The Snows of Kilimanjaro

During his youth, the main character and protagonist, Harry acts a procrastinator in the active world, who also lacks motivation and responsibility. He lives carelessly in the world of indulgence, as he is heading for a bitter failure upon realizing that he was not following his dream of becoming a writer. As the story begins, we learn that Harry is facing death. On his trip trough the African Safari, his leg develops an infectious wound from a thorn that poisons his blood and spreads into gangrene.

The gangrene in his leg has developed from a neglect of the ound, which reminds us Harrys neglectful attitude towards his own life and his lack of action plan without agenda. Harry’s companion on the safari is his wife Helen, whom Harry hates and whom he blames for his failure to fulfill his early promise as a writer. Harry thought he had nothing to loose since he was dying, “he would not have to fail at trying to write” about any of the experiences he had always “saved to write,” “put them off, and delayed the starting” (Hemingway, 1936, p. 2244).

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Harry has accumulated layer of memories, experiences and houghts to transform, but as he is reflecting those during his flashbacks, he realizes that “he had never written a line of those” (Hemingway, 1936, p. 2246). Hemingway developed a credible story plot through the internal struggle in Harry. Harry, an ambitious writer, started to realize during his terminal condition that he had not achieved his true goals. He went to a point of blaming other people for being sick and dying, for an absurd death that was to follow, and for stories he never wrote.

He shows his regret for not becoming a proactive riter by stating “he would never write the things that he had saved to write until he knew enough to write them well” (Hemingway, 1936, p. 2244). His inner reasoning for not being successful led him to blame his wife Helen, whom he married for her money. Harry emphasizes his pursuit for a better life and more money in the statement, “Your damned money was my armour. My Swift and my Armour” (Hemingway, 1936, p. 2247). Throughout the story, Harry modifies his attitude towards the upcoming death.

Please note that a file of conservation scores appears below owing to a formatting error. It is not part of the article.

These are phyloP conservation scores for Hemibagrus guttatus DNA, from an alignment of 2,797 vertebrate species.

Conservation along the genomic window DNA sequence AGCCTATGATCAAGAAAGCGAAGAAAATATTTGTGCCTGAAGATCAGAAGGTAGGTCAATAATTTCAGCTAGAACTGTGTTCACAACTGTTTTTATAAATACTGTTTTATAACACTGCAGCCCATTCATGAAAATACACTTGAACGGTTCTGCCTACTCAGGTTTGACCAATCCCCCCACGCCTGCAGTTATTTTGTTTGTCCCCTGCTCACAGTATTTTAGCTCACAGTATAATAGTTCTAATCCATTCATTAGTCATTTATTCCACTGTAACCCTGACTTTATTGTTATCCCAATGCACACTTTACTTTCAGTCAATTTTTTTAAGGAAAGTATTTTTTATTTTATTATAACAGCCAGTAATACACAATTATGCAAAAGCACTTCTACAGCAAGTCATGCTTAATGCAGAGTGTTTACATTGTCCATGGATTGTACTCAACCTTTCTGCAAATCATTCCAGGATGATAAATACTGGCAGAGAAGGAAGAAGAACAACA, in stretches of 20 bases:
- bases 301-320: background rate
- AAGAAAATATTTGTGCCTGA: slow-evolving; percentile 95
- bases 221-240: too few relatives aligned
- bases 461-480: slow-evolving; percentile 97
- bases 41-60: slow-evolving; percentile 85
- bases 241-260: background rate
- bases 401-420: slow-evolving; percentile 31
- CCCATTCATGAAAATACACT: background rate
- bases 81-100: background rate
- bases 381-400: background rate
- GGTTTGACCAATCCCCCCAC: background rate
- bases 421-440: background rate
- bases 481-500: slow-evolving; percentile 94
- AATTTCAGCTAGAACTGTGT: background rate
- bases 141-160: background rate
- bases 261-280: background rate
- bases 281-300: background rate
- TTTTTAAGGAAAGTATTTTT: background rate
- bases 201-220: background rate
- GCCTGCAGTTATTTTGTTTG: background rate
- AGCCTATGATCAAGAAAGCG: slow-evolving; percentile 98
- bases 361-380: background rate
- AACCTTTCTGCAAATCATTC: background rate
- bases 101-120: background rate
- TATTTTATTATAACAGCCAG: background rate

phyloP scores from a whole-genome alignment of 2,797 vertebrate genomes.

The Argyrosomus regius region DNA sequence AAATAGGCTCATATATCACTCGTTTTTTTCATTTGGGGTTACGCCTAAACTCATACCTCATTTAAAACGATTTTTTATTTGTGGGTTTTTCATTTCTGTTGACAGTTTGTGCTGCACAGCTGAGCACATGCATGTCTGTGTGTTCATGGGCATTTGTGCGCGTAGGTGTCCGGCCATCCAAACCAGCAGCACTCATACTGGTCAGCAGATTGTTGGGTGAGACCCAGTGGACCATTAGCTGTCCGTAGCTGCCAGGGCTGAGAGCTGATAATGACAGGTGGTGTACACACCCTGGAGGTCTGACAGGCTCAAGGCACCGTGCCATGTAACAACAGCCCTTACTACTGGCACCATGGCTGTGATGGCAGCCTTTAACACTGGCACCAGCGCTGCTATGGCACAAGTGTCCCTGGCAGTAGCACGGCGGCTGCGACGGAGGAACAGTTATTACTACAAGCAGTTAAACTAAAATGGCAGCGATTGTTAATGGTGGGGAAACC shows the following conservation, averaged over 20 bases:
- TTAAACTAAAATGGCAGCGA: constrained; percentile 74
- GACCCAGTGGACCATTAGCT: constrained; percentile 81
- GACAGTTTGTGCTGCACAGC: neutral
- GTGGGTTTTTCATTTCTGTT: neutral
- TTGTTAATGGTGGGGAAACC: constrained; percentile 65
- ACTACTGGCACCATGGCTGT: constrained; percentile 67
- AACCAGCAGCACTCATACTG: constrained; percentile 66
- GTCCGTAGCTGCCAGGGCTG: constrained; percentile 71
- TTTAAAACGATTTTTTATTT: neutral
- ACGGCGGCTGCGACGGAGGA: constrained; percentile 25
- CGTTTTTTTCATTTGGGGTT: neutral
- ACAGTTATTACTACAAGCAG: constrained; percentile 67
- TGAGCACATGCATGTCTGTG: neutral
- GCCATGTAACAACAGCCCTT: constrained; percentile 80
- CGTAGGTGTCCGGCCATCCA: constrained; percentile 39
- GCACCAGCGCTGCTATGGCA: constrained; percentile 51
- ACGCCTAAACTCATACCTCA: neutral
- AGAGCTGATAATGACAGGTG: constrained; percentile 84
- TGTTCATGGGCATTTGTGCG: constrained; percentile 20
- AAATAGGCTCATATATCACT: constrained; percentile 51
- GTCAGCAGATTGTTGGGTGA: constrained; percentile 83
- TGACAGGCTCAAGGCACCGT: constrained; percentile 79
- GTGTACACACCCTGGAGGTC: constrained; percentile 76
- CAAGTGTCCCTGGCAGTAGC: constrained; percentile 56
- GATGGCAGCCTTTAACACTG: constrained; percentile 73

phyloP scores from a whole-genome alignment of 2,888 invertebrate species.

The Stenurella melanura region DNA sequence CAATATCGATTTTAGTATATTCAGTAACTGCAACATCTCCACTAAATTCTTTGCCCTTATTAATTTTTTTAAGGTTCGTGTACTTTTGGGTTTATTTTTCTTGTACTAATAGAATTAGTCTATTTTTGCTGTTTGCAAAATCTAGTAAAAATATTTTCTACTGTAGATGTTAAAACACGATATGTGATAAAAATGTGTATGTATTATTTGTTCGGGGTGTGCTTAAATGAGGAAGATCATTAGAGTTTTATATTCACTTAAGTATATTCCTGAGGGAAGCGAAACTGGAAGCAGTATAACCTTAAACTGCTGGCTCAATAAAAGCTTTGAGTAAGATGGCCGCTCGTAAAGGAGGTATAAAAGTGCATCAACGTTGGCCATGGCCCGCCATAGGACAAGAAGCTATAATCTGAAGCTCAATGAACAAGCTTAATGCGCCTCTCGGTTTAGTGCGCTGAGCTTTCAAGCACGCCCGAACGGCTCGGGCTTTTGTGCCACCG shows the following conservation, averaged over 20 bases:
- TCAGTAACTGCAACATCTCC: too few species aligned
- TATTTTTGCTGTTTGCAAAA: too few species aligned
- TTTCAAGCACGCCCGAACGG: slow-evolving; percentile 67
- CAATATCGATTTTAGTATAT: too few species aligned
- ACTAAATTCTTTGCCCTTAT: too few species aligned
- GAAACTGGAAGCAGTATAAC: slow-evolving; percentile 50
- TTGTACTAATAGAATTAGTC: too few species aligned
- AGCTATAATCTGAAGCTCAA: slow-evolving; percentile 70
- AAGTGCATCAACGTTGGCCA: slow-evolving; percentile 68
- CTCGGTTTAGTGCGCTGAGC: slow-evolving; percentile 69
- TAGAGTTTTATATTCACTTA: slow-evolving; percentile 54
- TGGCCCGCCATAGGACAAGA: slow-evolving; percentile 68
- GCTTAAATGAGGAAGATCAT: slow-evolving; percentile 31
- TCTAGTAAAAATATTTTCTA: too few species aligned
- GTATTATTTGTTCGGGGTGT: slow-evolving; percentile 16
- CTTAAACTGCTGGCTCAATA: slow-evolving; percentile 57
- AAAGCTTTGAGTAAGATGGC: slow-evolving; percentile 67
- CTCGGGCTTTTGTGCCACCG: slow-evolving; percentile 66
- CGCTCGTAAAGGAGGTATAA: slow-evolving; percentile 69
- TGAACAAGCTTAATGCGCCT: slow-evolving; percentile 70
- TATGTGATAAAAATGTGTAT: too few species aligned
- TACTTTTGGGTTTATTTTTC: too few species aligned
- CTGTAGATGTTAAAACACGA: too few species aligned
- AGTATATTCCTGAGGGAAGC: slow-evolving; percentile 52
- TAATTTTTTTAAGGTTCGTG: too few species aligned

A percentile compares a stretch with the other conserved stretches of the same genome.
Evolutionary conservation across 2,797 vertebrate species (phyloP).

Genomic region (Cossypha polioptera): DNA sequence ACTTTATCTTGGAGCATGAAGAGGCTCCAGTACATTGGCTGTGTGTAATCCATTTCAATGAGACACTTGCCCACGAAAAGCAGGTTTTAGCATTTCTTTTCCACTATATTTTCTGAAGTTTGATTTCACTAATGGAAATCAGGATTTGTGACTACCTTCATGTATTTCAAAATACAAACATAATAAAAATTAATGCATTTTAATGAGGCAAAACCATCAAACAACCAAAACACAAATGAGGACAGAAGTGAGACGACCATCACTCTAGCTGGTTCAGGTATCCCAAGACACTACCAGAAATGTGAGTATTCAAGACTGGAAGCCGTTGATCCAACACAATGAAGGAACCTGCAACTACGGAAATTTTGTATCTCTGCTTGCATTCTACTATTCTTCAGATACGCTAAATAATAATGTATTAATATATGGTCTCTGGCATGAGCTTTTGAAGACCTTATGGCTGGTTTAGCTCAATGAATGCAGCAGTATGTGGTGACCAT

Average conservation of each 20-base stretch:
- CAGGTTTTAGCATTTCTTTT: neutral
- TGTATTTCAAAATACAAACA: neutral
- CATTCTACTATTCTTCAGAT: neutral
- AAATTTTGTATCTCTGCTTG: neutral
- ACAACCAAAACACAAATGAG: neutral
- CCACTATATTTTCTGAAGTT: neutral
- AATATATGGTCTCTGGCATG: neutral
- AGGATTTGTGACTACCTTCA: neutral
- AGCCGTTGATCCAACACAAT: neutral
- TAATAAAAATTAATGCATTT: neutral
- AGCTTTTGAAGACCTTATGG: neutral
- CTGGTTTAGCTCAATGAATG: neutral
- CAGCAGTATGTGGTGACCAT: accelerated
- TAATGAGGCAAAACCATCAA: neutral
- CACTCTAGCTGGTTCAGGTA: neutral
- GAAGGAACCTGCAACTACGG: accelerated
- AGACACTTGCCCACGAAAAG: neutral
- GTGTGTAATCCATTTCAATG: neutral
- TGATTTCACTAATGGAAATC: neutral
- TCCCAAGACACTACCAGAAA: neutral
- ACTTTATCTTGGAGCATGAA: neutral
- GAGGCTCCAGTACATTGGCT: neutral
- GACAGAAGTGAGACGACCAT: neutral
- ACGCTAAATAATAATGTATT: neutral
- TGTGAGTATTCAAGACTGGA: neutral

In the beginning, he sees dying as a relief and ending it all, but later he states he s bored by the idea of dying. Instead, all he feels is “a great tiredness and anger and that this was the end of it”(Hemingway, 1936, p. 2244). Finally, when Harry feels an end is coming, he begins to fear his death, and he tries to “send it away without speaking” (Hemingway, 1936, p. 2257). He feared death realizing that he needs more time to complete his unfinished work. We can see that even in the last moment of his life, Harry could not let go and was filled with regret above his wasted life.

In addition to his feelings on mortality, Harry demonstrated quite bitter feelings towards the women. Harry has a quite demeaning attitude towards the woman, especially towards his wife Helen on the African Safari. We can sense his bitterness in his statement, “you bitch, you rich bitch” (Hemingway, 1936, p. 2247) and “she shot very well this good, this rich bitch, this kindly caretaker and destroyer of his talent” (Hemingway, 1936, p. 2247). In conclusion of this essay, in “Snows of Kilimajaro” Hemingway utilized animal symbols to depict the character of the protagonist, who was an insecure, vindictive and egocentric man.

For an example, in the preamble, Hemingway escribes the dead leopard that died in the high altitude of the Kilimanjaro, symbolically referring to Harry who fell short of his goals. Later when Harry becomes wounded, the vultures surrounding their camp sight remind him of dying. The next animal symbol that Hemingway used to describe Harry character was the hyena. The hyena was to symbolize a scavenger in comparison to Harrys lifestyle of exploiting others. The message we can capture from “The Snows of Kilimanjaro” is that if we find our own passions and talents, follow our own dreams, only then we can become truly happy with our lives.

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